The A35’s handling builds upon the promise of the regular A-Class’s chassis. This is an enjoyably chuckable car that can cope with being asked to make quick changes of direction, while brake-biased torque vectoring on the rear wheels and immensely grippy Pirelli P Zero (or Michelin Pilot) 19-inch tyres combine effectively to keep understeer largely at bay, unless you start to really overcook things on corner entry.
The steering is also an improvement over the old A45’s, notably with a better on-centre feel. With a quicker ratio than the standard A-Class’s, the A35’s steering is also direct, accurate, and offers a just-right meatiness (a fraction heavier when moving from Comfort to Sport+).
As impressive as the A35’s roadholding is, a greater ability to influence the driving line via the throttle pedal would be preferable. This AMG isn’t as playful as a now-discontinued Ford Focus RS, for example.
The A35's 4Matic all-wheel-drive system isn’t as rear-happy as the Ford’s set-up, sending only up to 50 per cent to the back axle when deemed necessary (the Benz is otherwise primarily a front-drive car). Understandably, AMG is holding some tricks back for the A45, which features a mechanical torque-vectoring system complete with Drift mode.
In terms of traction, however, the predictive system is excellent at propelling the A35 out of corners with barely any detectable slip, even if the roads are damp – as patches of our test route were.
Driving around Launceston and on roads familiar to Targa fans for the launch drive, there was plenty of evidence to suggest the adaptively damped A35 will ride more comfortably than the likes of the A180 and A200 that employ torsion-beam rear suspensions rather than multi-link arrangements.
The A35, however, shares noisy rubber with those lower-spec models, if slightly more excusable for the performance bias of the Pirelli and Michelin tyres .
A more positive commonality is the latest A-Class’s high-tech cabin – headlined by the dual wide-format 10.25-inch digital displays that occupy more than half the dash, and the MBUX infotainment assistant who’s activated by saying, “Hey Mercedes”. (Though we found ‘her’ cropping up randomly at times with neither “Hey” nor “Mercedes” mentioned in conversation, which then required a "Cancel" command to stop further interruptions.)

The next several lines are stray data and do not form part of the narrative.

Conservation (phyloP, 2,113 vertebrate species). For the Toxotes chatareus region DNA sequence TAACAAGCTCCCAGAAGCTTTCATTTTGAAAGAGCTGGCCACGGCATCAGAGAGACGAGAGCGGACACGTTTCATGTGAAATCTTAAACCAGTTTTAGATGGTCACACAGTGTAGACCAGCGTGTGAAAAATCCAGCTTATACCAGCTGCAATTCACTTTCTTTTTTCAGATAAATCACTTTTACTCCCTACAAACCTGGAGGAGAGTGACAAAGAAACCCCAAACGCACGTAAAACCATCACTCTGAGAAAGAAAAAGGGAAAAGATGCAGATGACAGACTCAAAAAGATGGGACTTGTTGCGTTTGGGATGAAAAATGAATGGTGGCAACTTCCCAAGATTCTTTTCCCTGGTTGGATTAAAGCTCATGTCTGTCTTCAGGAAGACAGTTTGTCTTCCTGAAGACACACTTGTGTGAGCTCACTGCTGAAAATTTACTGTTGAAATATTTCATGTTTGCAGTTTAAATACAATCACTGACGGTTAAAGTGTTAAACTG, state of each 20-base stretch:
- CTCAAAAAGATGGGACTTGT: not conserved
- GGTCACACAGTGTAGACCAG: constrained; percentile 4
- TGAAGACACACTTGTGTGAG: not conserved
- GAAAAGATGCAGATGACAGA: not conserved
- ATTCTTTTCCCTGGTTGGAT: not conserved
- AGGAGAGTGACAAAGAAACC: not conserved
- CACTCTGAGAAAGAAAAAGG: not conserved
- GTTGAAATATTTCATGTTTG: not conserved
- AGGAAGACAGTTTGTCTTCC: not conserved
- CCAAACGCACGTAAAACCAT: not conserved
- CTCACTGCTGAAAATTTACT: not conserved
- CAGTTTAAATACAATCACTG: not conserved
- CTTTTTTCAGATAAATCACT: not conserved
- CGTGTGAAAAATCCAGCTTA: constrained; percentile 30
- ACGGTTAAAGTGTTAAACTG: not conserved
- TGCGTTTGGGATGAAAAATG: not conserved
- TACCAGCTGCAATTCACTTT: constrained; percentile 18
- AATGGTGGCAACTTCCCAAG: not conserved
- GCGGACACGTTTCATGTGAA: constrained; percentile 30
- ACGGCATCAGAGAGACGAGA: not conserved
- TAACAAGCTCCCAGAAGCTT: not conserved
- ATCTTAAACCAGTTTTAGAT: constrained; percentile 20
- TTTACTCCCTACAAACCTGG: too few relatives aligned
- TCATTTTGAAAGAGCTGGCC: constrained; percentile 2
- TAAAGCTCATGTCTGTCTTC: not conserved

The A35 gains some specific AMG displays, including telemetry with lap times available via the central infotainment screen, and a selection of modes on the digital instrument cluster. (The Supersport mode, with its huge tacho and 3D bars, looks like an escapee from a Nintendo Switch game.)
Two-tone Lugano leather seats with electric adjustment and heating up front are standard, along with an AMG Performance steering wheel in black nappa leather, with AMG Performance seats available, plus other options if you want to further distinguish your A35 from an A250.
As with other A-Classes, rear seat space and boot capacity are decent but far from generous.
The industry’s current obsession with launch editions means there’s the obligatory AMG Edition 1 available initially for an extra $6990. The package includes a Denim Blue metallic coat with a gold stripe along the sills, AMG Aerodynamics Package and 19-inch AMG gold matt alloy wheels on the outside, while inside there’s AMG aluminium trim, and AMG Performance multi-contoured seats in Dinamica/Artico.
The Launch Edition or Aerodynamics Package alone should guarantee no-one mistakes your A35 for a regular A-Class, even if the driving experience errs more towards feeling like an uprated A250 than a detuned A45.
But Mercedes has made a convincing variant in the A35, which has enough AMG-ness in terms of performance and handling to not embarrass the badge, while offering a level of civility for those buyers less interested in the track capabilities of the full-blown A45.
It’s a few grand more expensive than key rivals, however, so understanding just how good it is as an overall package will have to wait for the inevitable comparison. We can’t wait.